WHO Halts Hydroxychloroquine Trial Amid Safety Fears

Hydroxychloroquine has been licensed for use in the US since the mid-1950s and is listed by the WHO as an essential medicine.

The World Health Organization says it is temporarily halting its clinical trials that use hydroxychloroquine to treat COVID-19 patients over published concerns that the drug may do more harm than good.

The move comes after the medical journal The Lancet reported on Friday that patients getting hydroxychloroquine were dying at higher rates than other coronavirus patients.

“The executive group has implemented a temporary pause of the hydroxychloroquine arm within the solidarity trial while the safety data is reviewed by the data safety monitoring board,” WHO’s director-general Tedros Adhanom Ghebreyesus said on Monday. “The other arms of the trial are continuing”.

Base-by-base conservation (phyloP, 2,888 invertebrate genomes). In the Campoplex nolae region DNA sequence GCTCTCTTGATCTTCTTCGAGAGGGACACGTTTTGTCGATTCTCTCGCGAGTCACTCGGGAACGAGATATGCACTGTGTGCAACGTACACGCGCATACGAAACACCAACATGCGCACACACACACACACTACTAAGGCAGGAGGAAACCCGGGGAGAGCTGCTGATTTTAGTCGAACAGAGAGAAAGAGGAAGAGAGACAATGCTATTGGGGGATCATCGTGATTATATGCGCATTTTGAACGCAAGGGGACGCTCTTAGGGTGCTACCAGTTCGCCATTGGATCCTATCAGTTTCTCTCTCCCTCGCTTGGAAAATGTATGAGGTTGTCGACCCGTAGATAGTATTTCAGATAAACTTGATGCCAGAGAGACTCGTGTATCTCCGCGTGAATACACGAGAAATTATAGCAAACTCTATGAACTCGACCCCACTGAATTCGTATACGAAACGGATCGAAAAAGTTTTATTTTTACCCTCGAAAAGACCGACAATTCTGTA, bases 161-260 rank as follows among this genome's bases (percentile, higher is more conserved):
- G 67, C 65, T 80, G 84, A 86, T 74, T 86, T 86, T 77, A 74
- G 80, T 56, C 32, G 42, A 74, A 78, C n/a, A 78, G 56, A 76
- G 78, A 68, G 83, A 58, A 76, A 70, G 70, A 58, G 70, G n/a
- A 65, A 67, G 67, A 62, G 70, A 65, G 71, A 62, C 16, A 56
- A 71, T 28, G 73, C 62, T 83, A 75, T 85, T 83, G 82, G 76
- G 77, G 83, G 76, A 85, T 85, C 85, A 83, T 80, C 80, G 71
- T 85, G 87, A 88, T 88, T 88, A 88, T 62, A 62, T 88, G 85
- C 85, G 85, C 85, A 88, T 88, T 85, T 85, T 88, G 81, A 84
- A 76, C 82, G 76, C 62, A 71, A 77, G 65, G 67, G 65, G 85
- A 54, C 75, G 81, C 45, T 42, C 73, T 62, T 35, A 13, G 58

He said the concern related only to the use of hydroxychloroquine and chloroquine for Covid-19, adding that the drugs were accepted treatments for people with malaria and auto-immune diseases.

Other treatments in the WHO’s solidarity trial, including the experimental drug remdesivir and an HIV combination therapy, are still being pursued.

Hydroxychloroquine has been licensed for use in the US since the mid-1950s and is listed by the WHO as an essential medicine.

US President Trump has advocated for the use of hydroxychloroquine during the pandemic despite limited research into whether it is effective against the virus.

The president has said he’s been taking hydroxychloroquine to protect against the virus. The trials being put on hold by the WHO are investigating its use as a treatment for patients who are hospitalized with COVID-19, not as a drug to prevent the disease.

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